• The average Japanese salary is only a little more than half that of the average amount of compensation in the U.S, near the bottom of the pack among OECD countries.
  • Many blame the long-term effect of “Abenomics” which has kept the value of the yen low and reduced the purchasing power of wages.
  • Time will tell if Japan’s new prime minister can make good on his bold promises to reconfigure the Japanese economy to distribute wealth more equitably.

Fumio Kishida was just sworn in as Japan’s 100th prime minister. He has vowed to reconfigure the Japanese economy to distribute wealth more equitably. Whether he will deliver on his promises remains to be seen, but, at least in terms of the average Japanese salary, there is much room for improvement.

The Average Japanese Salary Is Low

Now there is compelling evidence to prove that the average salary in Japan is low relative to other advanced economies.

Toward the Bottom of the OECD

The Organization for Economic Co-operation and Development (OECD) just released data for the average salaries among its 38 member countries for 2020.  Although Japan used to rank as high as #5, in 2020 fell to 22th place at only $38,515.

Putting this in perspective, that’s only 55.5% of average wages in the U.S, which ranks #1 at $69,391.

Envelope and statement for cash wages, Image Sourced from Kaigo Job
Envelope and statement for cash wages, Image Sourced from Kaigo Job

Compared to the major economies in Europe, Japan also ranks lower.  Germany’s wage is $53,745, France’s is $45,581, and Britain’s is $47,147. Even average wages in South Korea top Japan at $41,960. Japan is right in between Israel, Spain, and Italy.

Part of the problem is due to Japan’s relatively low minimum wage level.

Low Minimum Wage

Although minimum wages vary by prefecture in Japan, with a national average of only $8.00, Japan ranked right in the middle of the pack among OECD countries in 2019 (the latest year for which minimum wage levels have been published).

Many gig workers in Japan earn the minimum wage, which is relatively low among OECD countries, Image Sourced from Unsplash / Pawel Janiak
Many gig workers in Japan earn the minimum wage, which is relatively low among OECD countries, Image Sourced from Unsplash / Pawel Janiak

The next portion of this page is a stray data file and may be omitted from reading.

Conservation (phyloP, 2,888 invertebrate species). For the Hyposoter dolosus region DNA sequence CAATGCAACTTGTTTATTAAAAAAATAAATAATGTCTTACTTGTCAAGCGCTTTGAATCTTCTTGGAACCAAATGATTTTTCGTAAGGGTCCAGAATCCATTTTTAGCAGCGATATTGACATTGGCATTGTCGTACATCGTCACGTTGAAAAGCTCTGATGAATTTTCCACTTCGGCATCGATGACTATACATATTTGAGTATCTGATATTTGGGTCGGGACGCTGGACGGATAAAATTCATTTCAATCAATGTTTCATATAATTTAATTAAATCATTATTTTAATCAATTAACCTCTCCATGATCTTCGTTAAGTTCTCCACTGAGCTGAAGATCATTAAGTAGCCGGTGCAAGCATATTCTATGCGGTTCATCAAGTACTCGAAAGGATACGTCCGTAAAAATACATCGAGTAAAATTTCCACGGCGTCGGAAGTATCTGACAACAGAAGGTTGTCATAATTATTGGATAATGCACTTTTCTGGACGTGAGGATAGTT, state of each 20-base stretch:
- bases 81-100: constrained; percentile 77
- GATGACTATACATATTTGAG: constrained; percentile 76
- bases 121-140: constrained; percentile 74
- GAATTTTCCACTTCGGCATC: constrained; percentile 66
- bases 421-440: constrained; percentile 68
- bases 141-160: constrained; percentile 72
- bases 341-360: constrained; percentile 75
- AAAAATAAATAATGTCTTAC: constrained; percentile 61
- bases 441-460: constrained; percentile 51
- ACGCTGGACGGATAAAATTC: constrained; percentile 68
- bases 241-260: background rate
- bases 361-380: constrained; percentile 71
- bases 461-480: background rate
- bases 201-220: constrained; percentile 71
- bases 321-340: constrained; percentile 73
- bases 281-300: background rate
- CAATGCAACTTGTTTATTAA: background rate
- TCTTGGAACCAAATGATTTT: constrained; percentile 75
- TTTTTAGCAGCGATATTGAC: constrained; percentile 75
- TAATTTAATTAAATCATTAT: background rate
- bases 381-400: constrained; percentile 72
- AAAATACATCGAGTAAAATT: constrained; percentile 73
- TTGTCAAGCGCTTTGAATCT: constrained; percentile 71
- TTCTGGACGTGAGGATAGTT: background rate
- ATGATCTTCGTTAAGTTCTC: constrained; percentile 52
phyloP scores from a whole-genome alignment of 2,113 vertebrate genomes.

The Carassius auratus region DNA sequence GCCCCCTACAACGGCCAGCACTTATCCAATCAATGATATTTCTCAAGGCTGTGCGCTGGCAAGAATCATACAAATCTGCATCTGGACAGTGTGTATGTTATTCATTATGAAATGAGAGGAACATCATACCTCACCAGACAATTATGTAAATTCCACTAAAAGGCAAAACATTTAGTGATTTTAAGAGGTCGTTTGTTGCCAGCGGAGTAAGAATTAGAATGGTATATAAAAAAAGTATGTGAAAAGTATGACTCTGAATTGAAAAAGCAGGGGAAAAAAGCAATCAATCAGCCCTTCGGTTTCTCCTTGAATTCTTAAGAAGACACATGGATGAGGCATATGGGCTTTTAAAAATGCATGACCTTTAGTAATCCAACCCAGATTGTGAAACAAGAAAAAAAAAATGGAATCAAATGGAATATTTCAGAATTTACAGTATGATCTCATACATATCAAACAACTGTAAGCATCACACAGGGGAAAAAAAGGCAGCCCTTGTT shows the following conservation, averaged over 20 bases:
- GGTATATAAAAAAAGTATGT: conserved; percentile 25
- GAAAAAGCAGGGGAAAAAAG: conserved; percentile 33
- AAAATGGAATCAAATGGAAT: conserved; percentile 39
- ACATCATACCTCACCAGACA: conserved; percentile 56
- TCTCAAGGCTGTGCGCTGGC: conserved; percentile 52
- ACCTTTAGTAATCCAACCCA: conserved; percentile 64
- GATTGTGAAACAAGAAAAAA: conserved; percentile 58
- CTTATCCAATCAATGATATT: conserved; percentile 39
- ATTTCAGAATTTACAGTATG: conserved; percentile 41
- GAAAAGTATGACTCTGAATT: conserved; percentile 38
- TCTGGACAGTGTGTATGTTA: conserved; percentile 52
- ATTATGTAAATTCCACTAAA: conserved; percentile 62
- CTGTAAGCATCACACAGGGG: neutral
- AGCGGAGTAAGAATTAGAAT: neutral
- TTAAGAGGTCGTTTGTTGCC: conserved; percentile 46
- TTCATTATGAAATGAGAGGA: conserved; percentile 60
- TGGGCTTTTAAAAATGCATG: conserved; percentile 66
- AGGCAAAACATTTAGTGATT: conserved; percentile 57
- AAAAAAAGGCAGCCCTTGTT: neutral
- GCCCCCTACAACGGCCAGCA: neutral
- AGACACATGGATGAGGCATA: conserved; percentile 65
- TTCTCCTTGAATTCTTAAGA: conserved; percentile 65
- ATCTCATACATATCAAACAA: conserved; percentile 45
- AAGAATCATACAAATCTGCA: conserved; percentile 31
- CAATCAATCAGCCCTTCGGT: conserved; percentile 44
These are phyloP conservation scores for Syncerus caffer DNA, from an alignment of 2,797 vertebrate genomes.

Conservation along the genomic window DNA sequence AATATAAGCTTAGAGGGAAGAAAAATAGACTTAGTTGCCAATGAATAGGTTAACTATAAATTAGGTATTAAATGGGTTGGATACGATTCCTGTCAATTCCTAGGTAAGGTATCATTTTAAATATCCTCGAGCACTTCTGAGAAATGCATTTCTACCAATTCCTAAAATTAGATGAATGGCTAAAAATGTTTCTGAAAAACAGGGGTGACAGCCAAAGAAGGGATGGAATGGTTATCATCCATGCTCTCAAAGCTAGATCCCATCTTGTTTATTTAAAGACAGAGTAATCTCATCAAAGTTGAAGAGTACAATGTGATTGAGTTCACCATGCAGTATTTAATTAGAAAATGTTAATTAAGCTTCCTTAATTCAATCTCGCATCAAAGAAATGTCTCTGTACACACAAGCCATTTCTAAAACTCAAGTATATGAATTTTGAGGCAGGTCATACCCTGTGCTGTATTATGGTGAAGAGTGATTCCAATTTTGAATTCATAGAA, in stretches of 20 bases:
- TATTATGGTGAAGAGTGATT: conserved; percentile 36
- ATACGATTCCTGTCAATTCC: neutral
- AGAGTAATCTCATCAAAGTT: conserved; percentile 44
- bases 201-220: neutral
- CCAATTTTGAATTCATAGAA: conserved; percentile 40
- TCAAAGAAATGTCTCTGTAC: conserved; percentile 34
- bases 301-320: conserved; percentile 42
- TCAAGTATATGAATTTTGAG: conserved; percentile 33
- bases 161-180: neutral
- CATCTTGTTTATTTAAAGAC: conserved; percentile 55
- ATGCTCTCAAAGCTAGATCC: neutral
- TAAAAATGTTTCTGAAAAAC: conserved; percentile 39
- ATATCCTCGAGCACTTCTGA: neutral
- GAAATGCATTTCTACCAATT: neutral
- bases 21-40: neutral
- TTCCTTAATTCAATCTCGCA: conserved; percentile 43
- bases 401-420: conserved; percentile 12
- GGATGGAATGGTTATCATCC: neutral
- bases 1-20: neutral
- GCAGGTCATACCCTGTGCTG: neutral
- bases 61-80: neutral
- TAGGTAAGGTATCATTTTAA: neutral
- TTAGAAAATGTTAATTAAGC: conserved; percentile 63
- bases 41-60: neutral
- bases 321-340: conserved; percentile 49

Australia was at the top of the list at $12.60. South Korea ranked slightly higher than Japan at $8.60. Slovenia was right below Japan at only $7.90.

What is going on here? Why are these wages so low in the world’s third-largest economy?

Reasons for Relatively Low Average Salaries in Japan

A widely held belief is that when the industrial structure becomes service-oriented and the labor market is deregulated, the bargaining power of companies becomes strengthens and the position of workers becomes weaker.  That is mainly what is to blame for Japan’s paltry wages, but there is a little more to it.

Lack of Technological Innovation at the Office

Although Japan is famous for technological advancements such as digital cameras, the bullet train, the Walkman, car navigation, QR codes, etc., innovation at the workplace can be rare.  It is, in fact, still common for Japanese offices to rely on FAX machines to receive orders.

Office workers in Japan often work in cramped quarters cluttered with paper which may be stacked on top of a FAX machine, Image Sourced from All About Lean
Office workers in Japan often work in cramped quarters cluttered with paper which may be stacked on top of a FAX machine, Image Sourced from All About Lean

The ability to hire talented people cheaply reduces the incentive to mechanize and introduce cutting-edge technology to improve productivity.  This is because managers tend to think that they don’t need to go to the trouble of introducing state-of-the-art technology.  The job can simply be left to their staff to handle.

Some argue that the real reason why the average Japanese salary is so low is because the goals of Japanese enterprises differ fundamentally from their Western counterparts.

Goals Differ from the West

The larger the company, the farther the distance between the employee and the client, and the more the awareness of the need to create added value disappears.

In Japan, the primary objective is not to increase increasing sales and profits.  Japanese companies tend, instead, to focus on how to guarantee the livelihood of their employees until they retire.  In other words, a company in Japanese society is like a village in the Edo period.  It is a life support system that allows the villagers to live in harmony until they die.  Rather than increasing sales and profits, the primary objective is to maintain stability and longevity.

That is why Japanese companies are reluctant to make risky investments.  They hoard money.  Today’s top-notch companies in Japan do not make new investments, but rather accumulate internal reserves.  Such firms tend not to distribute enough to their shareholders or employees.

The reality is that the market value of a “discovery employee,” someone who is willing to challenge the status quo, is zero.  After 10 or 20 years towing the line, employees will stop thinking.  The difference between success and failure is not what is right, but what is likely to be approved by the relevant departments.  It’s all about whether you can discern the feelings of one’s colleagues and act appropriately.

Effect of “Abenomics

One of the signature policies of former Prime Minister Abe was coined “Abenomics.” It was characterized by increasing money supply, heavy deficit financing, and government reforms.  One of the effects of Abenomics was the ability to keep the value of the Japanese yen relatively low compared to the U.S. dollar.  While this policy was a boon for Japan, Inc, it tended to reduce the purchasing power of wages.